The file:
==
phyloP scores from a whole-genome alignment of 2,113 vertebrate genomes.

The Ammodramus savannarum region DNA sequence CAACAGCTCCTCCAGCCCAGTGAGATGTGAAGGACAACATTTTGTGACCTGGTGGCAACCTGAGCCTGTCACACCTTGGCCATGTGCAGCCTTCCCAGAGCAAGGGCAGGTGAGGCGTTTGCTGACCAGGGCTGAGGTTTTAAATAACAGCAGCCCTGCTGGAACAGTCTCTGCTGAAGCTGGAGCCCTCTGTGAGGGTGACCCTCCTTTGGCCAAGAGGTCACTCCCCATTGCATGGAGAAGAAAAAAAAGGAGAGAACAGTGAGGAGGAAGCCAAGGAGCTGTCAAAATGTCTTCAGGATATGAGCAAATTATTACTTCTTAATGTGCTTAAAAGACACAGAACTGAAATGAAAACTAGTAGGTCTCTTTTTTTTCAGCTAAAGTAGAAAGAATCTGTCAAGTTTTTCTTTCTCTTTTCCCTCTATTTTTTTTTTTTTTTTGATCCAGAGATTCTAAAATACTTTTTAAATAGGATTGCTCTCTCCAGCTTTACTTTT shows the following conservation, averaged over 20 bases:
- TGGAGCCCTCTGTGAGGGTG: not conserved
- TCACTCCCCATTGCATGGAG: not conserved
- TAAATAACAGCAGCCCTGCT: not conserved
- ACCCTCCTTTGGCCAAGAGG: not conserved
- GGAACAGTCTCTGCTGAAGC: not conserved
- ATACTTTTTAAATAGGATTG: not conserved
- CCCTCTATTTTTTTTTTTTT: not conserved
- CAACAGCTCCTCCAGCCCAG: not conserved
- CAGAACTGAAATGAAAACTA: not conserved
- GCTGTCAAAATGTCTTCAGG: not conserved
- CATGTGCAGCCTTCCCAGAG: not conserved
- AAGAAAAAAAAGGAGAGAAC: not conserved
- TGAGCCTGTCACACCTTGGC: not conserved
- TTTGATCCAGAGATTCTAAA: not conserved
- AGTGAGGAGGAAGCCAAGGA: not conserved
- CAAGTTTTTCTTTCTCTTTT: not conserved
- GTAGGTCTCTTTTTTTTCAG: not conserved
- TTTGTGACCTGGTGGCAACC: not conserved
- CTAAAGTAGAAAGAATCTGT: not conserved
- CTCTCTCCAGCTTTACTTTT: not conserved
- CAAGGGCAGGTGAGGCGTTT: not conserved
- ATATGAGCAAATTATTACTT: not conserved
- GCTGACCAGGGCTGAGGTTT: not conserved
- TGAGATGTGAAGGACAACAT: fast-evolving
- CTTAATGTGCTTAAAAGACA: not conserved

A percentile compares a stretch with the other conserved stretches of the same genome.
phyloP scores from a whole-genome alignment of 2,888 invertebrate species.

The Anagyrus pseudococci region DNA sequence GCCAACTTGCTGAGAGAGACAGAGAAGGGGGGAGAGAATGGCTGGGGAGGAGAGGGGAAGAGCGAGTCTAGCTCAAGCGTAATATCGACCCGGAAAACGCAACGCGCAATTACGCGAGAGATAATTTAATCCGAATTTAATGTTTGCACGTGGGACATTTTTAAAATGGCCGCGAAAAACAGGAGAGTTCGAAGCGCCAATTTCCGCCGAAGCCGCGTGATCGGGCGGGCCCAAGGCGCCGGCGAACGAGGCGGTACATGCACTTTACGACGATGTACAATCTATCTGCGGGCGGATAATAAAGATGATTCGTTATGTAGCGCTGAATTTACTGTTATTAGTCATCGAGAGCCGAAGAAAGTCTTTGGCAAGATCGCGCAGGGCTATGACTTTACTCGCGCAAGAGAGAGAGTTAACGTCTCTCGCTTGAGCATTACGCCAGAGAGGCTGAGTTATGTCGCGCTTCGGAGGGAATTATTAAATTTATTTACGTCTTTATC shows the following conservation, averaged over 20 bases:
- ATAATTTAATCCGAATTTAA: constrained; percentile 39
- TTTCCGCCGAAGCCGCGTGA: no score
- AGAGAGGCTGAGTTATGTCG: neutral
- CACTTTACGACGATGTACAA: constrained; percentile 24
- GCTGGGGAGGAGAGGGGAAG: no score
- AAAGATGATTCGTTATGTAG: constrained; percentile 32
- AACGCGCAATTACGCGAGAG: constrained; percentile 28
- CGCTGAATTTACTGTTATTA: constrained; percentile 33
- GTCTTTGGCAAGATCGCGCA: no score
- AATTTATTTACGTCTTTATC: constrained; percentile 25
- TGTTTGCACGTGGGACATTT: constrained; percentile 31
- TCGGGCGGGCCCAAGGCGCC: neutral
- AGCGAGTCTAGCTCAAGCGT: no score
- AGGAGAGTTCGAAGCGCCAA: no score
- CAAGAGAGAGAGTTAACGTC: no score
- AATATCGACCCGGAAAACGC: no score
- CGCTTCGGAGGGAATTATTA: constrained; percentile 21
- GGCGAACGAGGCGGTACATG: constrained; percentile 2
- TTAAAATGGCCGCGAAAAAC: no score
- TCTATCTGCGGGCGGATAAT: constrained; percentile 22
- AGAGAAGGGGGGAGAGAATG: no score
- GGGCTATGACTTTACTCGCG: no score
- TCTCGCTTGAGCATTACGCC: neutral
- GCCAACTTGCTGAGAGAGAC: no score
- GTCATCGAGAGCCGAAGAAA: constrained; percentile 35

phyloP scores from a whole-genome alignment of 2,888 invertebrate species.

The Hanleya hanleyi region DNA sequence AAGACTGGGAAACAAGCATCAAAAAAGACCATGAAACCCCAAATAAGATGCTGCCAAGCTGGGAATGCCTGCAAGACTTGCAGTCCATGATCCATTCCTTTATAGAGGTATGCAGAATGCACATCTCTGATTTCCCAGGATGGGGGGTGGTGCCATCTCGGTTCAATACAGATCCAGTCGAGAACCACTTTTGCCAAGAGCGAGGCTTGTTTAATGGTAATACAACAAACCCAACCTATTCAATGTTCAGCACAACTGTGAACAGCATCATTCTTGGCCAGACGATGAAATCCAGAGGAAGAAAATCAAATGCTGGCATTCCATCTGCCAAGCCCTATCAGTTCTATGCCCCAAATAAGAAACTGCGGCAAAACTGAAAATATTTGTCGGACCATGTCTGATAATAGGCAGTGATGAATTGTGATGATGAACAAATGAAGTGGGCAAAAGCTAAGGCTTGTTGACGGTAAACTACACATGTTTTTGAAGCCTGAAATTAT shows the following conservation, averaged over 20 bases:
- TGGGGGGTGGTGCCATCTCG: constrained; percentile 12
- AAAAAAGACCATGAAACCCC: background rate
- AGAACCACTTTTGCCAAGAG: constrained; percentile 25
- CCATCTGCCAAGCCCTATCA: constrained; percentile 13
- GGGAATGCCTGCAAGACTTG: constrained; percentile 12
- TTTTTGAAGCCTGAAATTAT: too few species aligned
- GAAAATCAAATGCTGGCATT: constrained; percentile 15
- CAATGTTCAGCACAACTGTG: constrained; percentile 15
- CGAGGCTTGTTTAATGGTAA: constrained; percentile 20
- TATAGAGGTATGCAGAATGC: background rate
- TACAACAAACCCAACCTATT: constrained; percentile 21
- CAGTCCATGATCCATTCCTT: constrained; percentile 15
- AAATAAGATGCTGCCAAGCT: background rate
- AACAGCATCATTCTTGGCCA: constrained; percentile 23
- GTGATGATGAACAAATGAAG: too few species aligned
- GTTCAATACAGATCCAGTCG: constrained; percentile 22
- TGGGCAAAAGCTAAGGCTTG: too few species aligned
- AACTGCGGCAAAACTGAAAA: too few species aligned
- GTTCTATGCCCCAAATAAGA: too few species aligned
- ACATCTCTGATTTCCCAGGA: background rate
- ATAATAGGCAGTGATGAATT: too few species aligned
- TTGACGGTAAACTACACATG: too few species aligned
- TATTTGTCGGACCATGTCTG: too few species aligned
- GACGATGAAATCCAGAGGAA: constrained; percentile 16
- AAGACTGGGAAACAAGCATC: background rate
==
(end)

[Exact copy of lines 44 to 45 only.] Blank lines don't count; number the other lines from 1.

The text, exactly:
- AGGAGAGTTCGAAGCGCCAA: no score
- CAAGAGAGAGAGTTAACGTC: no score